Discover Nikkei

https://www.discovernikkei.org/en/journal/series/nikkei-view/

Nikkei View


Dec. 3, 2009 - Nov. 30, 2023

This series presents selections from Gil Asakawa’s “Nikkei View: The Asian American Blog,” which presents a Japanese American perspective on pop culture, media, and politics.

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Stories from this series

Thumbnail for When Family Caregiving Isn’t Enough for Your Parent
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When Family Caregiving Isn’t Enough for Your Parent

May 30, 2018 • Gil Asakawa

My brother Glenn and I moved my mom from her house in Lafayette, Colorado, last month to live in a memory care facility nearby. She’s had dementia for a long time, and it’s gotten noticeably worse for the past couple of years. I’m still sorting through how it felt to take her out of her house, and how it feels now. Junko Asakawa was born and raised in Nemuro, a small fishing town in the northern Japanese island of Hokkaido. …

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Rock and Roll and Ramen: Lessons in Appropriation vs Appreciation

April 27, 2018 • Gil Asakawa

My friends (and anyone who follows my social media “food porn” photos) know that I’m a snob about Japanese food. I have strong opinions on the best tonkatsu fried pork cutlets, real vs. fake sushi and Japanese restaurants staffed by non-Japanese who can’t pronounce menu items correctly. And, because I love ramen, I hate bad ramen—and in Denver bad ramen is much more common than the good stuff. That doesn’t mean I won’t pick up a tray of sushi at …

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A Salute to Our JA Veterans

Nov. 30, 2017 • Gil Asakawa

When the word “veterans” comes up in conversations within the Japanese American community, I suspect most of the time the image the word conjures is a picture of Nisei soldiers of the 100th Battalion/442nd Regimental Combat Team fighting during World War II. More and more people might think of the Military Intelligence Service, the lesser-known group of Nisei who served bravely during WWII in the Pacific, island-hopping with General Douglas MacArthur and then helped as interpreters in the US Occupation …

Thumbnail for On writing about the JA community
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On writing about the JA community

Nov. 9, 2017 • Gil Asakawa

I started my writing career as a music critic and became a journalist with jobs at various mainstream media newspapers and later, websites, and wasn’t much concerned with covering the Japanese, Japanese American, or Asian American Pacific Islander communities or issues. I became curious about my roots when my father was diagnosed with lung cancer in the early ’90s, but it wasn’t until a few years later before I started writing about being Japanese American. I met my wife, who …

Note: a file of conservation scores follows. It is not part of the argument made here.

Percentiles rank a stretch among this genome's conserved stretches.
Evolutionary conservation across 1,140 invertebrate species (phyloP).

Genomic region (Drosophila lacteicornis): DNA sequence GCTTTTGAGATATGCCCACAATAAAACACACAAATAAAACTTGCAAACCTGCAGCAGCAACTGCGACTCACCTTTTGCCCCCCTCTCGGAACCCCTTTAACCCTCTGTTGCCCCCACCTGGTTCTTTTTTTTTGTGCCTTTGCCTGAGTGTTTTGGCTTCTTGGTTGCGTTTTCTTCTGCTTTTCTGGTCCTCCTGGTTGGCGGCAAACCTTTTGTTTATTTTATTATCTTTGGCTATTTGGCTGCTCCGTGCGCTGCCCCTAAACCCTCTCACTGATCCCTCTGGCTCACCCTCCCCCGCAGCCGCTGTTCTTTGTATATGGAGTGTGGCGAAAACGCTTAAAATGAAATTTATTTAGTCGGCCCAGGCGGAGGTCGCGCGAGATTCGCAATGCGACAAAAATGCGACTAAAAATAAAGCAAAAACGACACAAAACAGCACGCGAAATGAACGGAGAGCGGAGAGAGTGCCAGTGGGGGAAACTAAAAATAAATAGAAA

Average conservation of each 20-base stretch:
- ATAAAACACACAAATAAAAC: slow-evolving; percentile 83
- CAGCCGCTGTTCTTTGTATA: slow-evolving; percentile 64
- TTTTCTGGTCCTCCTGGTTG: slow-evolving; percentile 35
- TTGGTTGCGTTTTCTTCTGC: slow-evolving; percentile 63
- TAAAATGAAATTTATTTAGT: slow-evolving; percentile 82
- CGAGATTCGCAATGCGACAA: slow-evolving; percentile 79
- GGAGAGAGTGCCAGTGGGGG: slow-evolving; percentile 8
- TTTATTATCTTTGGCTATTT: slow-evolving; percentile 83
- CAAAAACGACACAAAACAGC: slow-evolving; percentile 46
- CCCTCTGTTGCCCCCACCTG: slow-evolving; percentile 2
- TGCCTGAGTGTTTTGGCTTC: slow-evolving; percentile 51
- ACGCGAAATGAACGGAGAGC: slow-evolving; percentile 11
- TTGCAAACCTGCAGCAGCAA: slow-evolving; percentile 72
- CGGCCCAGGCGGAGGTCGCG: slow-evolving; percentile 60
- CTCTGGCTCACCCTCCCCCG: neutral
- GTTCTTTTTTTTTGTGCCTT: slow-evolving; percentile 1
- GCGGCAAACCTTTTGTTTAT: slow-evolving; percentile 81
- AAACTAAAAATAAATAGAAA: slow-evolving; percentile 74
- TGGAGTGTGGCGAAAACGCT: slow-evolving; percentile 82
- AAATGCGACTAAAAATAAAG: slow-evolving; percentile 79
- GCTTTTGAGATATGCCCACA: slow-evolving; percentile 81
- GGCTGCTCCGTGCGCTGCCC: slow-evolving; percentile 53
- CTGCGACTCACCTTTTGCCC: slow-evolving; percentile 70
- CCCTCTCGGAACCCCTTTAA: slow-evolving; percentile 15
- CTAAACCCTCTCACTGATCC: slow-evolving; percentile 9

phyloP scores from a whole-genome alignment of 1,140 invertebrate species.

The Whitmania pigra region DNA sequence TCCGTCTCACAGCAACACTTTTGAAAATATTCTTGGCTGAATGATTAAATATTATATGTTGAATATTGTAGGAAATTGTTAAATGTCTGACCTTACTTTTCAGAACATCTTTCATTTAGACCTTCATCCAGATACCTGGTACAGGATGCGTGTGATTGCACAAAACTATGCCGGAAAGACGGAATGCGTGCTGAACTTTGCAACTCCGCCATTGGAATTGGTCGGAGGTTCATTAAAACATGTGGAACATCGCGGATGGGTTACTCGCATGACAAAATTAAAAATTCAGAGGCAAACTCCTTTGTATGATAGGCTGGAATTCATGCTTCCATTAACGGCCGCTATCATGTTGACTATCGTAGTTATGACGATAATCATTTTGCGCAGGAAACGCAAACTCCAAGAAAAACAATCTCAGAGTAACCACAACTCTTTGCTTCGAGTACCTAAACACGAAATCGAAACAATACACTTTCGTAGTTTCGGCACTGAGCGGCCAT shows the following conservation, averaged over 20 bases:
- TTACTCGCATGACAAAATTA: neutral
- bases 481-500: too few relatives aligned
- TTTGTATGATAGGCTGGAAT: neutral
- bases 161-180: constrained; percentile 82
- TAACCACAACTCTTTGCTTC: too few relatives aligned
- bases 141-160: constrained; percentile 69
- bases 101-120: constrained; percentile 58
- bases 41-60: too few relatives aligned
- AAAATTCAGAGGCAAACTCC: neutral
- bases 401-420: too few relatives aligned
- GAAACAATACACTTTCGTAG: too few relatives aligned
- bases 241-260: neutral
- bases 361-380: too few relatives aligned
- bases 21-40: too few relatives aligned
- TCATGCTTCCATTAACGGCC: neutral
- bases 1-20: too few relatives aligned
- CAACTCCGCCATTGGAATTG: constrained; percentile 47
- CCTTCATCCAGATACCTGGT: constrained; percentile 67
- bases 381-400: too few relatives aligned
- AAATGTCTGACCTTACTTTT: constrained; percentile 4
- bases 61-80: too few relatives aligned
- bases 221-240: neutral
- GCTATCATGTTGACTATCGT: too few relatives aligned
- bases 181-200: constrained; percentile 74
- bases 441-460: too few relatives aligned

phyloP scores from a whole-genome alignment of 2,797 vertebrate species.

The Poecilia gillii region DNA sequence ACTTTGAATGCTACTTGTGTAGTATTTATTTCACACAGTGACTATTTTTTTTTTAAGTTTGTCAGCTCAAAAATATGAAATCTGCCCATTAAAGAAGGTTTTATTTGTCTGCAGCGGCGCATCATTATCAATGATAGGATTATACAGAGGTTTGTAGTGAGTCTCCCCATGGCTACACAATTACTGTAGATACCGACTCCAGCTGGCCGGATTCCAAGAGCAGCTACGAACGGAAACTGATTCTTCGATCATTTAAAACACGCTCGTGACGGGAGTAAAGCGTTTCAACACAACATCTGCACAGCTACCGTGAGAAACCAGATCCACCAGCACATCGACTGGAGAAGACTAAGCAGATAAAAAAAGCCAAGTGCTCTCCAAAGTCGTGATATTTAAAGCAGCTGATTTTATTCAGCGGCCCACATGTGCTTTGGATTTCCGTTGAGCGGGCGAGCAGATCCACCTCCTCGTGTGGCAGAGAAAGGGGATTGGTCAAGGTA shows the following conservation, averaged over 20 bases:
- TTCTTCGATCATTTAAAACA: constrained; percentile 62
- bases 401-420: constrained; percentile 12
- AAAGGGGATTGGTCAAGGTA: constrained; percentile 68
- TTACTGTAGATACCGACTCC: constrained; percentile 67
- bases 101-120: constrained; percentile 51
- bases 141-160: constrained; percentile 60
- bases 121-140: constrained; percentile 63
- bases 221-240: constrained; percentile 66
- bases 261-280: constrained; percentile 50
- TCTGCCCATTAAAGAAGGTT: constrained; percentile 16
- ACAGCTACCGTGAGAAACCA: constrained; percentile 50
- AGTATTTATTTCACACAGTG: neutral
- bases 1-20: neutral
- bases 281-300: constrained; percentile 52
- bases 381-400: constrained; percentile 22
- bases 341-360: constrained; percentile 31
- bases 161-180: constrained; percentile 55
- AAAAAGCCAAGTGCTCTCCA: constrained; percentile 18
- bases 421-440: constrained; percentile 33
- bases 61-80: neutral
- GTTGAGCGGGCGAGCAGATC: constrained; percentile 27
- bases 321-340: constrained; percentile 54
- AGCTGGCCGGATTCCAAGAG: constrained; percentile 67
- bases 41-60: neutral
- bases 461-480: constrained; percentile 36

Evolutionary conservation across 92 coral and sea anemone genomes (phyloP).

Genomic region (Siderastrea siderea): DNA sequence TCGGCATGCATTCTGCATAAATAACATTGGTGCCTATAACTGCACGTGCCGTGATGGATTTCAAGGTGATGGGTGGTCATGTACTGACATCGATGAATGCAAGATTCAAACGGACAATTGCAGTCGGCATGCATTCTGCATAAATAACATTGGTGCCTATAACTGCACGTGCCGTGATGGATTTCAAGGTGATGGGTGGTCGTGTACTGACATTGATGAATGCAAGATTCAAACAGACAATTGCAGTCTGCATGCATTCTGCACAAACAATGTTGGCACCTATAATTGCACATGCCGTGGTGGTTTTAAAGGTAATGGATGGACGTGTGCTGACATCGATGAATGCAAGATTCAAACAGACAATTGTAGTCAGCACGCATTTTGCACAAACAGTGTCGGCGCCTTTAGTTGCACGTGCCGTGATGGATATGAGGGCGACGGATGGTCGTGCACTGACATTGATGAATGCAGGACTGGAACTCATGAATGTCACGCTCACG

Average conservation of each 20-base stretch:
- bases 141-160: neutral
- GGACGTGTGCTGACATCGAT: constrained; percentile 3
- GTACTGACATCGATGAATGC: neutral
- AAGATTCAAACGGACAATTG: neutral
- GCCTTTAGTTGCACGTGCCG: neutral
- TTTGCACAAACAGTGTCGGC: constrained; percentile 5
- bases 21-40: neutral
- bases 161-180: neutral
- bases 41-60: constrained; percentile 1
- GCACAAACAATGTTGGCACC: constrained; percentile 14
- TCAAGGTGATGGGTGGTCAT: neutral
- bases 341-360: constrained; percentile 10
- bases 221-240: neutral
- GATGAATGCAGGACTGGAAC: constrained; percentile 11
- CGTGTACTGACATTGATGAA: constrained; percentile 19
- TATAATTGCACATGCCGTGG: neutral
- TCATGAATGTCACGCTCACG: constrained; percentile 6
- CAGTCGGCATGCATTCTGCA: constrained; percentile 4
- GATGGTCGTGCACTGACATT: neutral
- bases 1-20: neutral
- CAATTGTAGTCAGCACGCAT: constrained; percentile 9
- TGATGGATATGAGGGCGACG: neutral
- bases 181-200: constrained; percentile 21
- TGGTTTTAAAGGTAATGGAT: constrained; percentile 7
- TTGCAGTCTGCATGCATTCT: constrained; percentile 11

Thumbnail for <em>The Little Exile</em> is a terrific addition to the JA reading list
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The Little Exile is a terrific addition to the JA reading list

Oct. 25, 2017 • Gil Asakawa

The historical story of the Japanese American incarceration during World War II is still not well-known in mainstream American culture and literature. When it comes to books, there are only a handful of books that are based on Japanese Americans’ wartime experience. After the groundbreaking, angry No-No Boy by John Okada in 1957, Jeanne Wakatsuki Houston’s Farewell to Manazanar was the first well-known memoir in 1973 (and made better-known because of its 1976 TV movie adaptation). The 1994 novel Snow Falling on …

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The Legacy of the Sansei from a “Ni-hansei” perspective

Oct. 5, 2017 • Gil Asakawa

When I was a kid, I used to tell people who asked what generation I was, that I was “Ni-hansei,” or second-and-a-half. That’s because although my father was a Nisei born in Hawaii (technically a Kibei because his family moved to Japan in 1940 and he was stuck there during the war, but that’s another essay), I was born in Japan. My dad was in the US Army during the Korean war, and met my Issei mom in Hokkaido when …

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Author in This Series

Gil Asakawa is a journalist, editor, author, and blogger who covers Japan, Japanese American and Asian American and Pacific Islander (AAPI) culture and social justice issues in blogs, articles, and social media. He is a nationally-known speaker, panelist, and expert on Japanese American and Asian American history and identity. He’s the author of Being Japanese American (Stone Bridge Press) and his next book, Tabemasho! Let’s Eat! (Stone Bridge Press), a history of Japanese food in America which will be published in 2022. His blog: nikkeiview.com

Updated January 2022

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